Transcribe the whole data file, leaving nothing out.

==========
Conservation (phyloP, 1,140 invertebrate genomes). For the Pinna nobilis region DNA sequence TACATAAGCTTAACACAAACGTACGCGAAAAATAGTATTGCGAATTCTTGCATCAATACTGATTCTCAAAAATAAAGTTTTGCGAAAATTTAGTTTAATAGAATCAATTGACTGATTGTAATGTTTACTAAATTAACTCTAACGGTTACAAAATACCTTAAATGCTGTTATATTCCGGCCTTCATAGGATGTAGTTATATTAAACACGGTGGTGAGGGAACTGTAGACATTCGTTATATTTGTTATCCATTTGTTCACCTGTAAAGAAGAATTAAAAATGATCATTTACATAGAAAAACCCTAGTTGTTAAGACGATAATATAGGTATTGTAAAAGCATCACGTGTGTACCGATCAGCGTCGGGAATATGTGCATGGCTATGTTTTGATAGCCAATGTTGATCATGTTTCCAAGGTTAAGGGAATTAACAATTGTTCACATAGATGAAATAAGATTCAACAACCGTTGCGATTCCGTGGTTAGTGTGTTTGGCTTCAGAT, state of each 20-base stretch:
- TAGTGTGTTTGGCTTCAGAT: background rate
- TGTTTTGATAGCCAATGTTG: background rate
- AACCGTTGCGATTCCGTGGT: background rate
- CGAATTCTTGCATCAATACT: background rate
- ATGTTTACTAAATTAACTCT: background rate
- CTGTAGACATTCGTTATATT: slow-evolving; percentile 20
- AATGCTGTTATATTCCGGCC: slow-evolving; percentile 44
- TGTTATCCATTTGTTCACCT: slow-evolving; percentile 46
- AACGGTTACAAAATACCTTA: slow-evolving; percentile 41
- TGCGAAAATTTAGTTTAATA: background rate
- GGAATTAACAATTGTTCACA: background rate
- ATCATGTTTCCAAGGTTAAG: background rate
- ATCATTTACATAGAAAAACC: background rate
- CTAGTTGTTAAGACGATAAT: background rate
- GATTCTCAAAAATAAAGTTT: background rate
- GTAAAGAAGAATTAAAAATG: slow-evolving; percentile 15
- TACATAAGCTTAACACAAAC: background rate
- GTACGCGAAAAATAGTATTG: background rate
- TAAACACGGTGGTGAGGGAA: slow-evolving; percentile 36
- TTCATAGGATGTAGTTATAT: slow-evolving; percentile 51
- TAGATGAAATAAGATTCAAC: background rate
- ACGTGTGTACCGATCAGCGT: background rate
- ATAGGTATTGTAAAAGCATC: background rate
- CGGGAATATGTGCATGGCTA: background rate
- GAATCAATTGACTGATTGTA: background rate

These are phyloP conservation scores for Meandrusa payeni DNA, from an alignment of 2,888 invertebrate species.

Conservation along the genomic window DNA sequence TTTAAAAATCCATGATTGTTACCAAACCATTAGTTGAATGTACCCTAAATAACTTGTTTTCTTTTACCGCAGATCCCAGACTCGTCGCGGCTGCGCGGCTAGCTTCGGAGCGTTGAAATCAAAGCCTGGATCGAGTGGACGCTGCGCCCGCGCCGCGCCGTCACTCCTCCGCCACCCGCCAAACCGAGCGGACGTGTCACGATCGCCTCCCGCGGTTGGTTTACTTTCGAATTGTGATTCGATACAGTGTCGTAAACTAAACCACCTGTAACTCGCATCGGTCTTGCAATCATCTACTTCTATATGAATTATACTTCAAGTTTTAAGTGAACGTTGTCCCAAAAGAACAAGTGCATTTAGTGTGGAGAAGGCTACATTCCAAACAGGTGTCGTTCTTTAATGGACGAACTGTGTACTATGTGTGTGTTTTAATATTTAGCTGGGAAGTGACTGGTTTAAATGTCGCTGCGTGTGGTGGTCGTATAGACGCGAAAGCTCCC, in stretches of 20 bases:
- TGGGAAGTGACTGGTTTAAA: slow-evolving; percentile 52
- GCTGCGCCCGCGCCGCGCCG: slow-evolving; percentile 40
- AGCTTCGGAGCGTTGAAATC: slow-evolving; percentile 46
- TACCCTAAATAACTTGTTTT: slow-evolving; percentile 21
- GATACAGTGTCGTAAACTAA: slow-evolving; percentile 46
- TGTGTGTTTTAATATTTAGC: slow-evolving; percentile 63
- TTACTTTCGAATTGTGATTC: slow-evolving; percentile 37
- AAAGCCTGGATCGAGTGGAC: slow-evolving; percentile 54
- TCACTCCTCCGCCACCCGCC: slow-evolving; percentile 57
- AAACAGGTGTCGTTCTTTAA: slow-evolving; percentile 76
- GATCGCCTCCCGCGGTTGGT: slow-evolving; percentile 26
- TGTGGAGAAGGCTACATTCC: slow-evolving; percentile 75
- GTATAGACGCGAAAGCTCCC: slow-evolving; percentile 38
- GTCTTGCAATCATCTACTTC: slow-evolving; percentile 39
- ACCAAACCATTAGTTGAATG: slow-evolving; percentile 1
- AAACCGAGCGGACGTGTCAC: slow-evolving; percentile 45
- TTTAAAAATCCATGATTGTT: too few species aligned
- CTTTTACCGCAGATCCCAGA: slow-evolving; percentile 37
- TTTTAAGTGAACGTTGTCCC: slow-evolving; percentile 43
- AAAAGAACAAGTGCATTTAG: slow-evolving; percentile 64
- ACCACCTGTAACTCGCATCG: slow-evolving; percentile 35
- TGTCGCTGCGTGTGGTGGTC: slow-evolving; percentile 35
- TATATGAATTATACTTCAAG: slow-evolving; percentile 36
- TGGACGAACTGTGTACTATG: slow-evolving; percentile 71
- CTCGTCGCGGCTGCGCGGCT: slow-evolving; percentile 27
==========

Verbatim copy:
Conservation (phyloP, 1,140 invertebrate genomes). For the Pinna nobilis region DNA sequence TACATAAGCTTAACACAAACGTACGCGAAAAATAGTATTGCGAATTCTTGCATCAATACTGATTCTCAAAAATAAAGTTTTGCGAAAATTTAGTTTAATAGAATCAATTGACTGATTGTAATGTTTACTAAATTAACTCTAACGGTTACAAAATACCTTAAATGCTGTTATATTCCGGCCTTCATAGGATGTAGTTATATTAAACACGGTGGTGAGGGAACTGTAGACATTCGTTATATTTGTTATCCATTTGTTCACCTGTAAAGAAGAATTAAAAATGATCATTTACATAGAAAAACCCTAGTTGTTAAGACGATAATATAGGTATTGTAAAAGCATCACGTGTGTACCGATCAGCGTCGGGAATATGTGCATGGCTATGTTTTGATAGCCAATGTTGATCATGTTTCCAAGGTTAAGGGAATTAACAATTGTTCACATAGATGAAATAAGATTCAACAACCGTTGCGATTCCGTGGTTAGTGTGTTTGGCTTCAGAT, state of each 20-base stretch:
- TAGTGTGTTTGGCTTCAGAT: background rate
- TGTTTTGATAGCCAATGTTG: background rate
- AACCGTTGCGATTCCGTGGT: background rate
- CGAATTCTTGCATCAATACT: background rate
- ATGTTTACTAAATTAACTCT: background rate
- CTGTAGACATTCGTTATATT: slow-evolving; percentile 20
- AATGCTGTTATATTCCGGCC: slow-evolving; percentile 44
- TGTTATCCATTTGTTCACCT: slow-evolving; percentile 46
- AACGGTTACAAAATACCTTA: slow-evolving; percentile 41
- TGCGAAAATTTAGTTTAATA: background rate
- GGAATTAACAATTGTTCACA: background rate
- ATCATGTTTCCAAGGTTAAG: background rate
- ATCATTTACATAGAAAAACC: background rate
- CTAGTTGTTAAGACGATAAT: background rate
- GATTCTCAAAAATAAAGTTT: background rate
- GTAAAGAAGAATTAAAAATG: slow-evolving; percentile 15
- TACATAAGCTTAACACAAAC: background rate
- GTACGCGAAAAATAGTATTG: background rate
- TAAACACGGTGGTGAGGGAA: slow-evolving; percentile 36
- TTCATAGGATGTAGTTATAT: slow-evolving; percentile 51
- TAGATGAAATAAGATTCAAC: background rate
- ACGTGTGTACCGATCAGCGT: background rate
- ATAGGTATTGTAAAAGCATC: background rate
- CGGGAATATGTGCATGGCTA: background rate
- GAATCAATTGACTGATTGTA: background rate

These are phyloP conservation scores for Meandrusa payeni DNA, from an alignment of 2,888 invertebrate species.

Conservation along the genomic window DNA sequence TTTAAAAATCCATGATTGTTACCAAACCATTAGTTGAATGTACCCTAAATAACTTGTTTTCTTTTACCGCAGATCCCAGACTCGTCGCGGCTGCGCGGCTAGCTTCGGAGCGTTGAAATCAAAGCCTGGATCGAGTGGACGCTGCGCCCGCGCCGCGCCGTCACTCCTCCGCCACCCGCCAAACCGAGCGGACGTGTCACGATCGCCTCCCGCGGTTGGTTTACTTTCGAATTGTGATTCGATACAGTGTCGTAAACTAAACCACCTGTAACTCGCATCGGTCTTGCAATCATCTACTTCTATATGAATTATACTTCAAGTTTTAAGTGAACGTTGTCCCAAAAGAACAAGTGCATTTAGTGTGGAGAAGGCTACATTCCAAACAGGTGTCGTTCTTTAATGGACGAACTGTGTACTATGTGTGTGTTTTAATATTTAGCTGGGAAGTGACTGGTTTAAATGTCGCTGCGTGTGGTGGTCGTATAGACGCGAAAGCTCCC, in stretches of 20 bases:
- TGGGAAGTGACTGGTTTAAA: slow-evolving; percentile 52
- GCTGCGCCCGCGCCGCGCCG: slow-evolving; percentile 40
- AGCTTCGGAGCGTTGAAATC: slow-evolving; percentile 46
- TACCCTAAATAACTTGTTTT: slow-evolving; percentile 21
- GATACAGTGTCGTAAACTAA: slow-evolving; percentile 46
- TGTGTGTTTTAATATTTAGC: slow-evolving; percentile 63
- TTACTTTCGAATTGTGATTC: slow-evolving; percentile 37
- AAAGCCTGGATCGAGTGGAC: slow-evolving; percentile 54
- TCACTCCTCCGCCACCCGCC: slow-evolving; percentile 57
- AAACAGGTGTCGTTCTTTAA: slow-evolving; percentile 76
- GATCGCCTCCCGCGGTTGGT: slow-evolving; percentile 26
- TGTGGAGAAGGCTACATTCC: slow-evolving; percentile 75
- GTATAGACGCGAAAGCTCCC: slow-evolving; percentile 38
- GTCTTGCAATCATCTACTTC: slow-evolving; percentile 39
- ACCAAACCATTAGTTGAATG: slow-evolving; percentile 1
- AAACCGAGCGGACGTGTCAC: slow-evolving; percentile 45
- TTTAAAAATCCATGATTGTT: too few species aligned
- CTTTTACCGCAGATCCCAGA: slow-evolving; percentile 37
- TTTTAAGTGAACGTTGTCCC: slow-evolving; percentile 43
- AAAAGAACAAGTGCATTTAG: slow-evolving; percentile 64
- ACCACCTGTAACTCGCATCG: slow-evolving; percentile 35
- TGTCGCTGCGTGTGGTGGTC: slow-evolving; percentile 35
- TATATGAATTATACTTCAAG: slow-evolving; percentile 36
- TGGACGAACTGTGTACTATG: slow-evolving; percentile 71
- CTCGTCGCGGCTGCGCGGCT: slow-evolving; percentile 27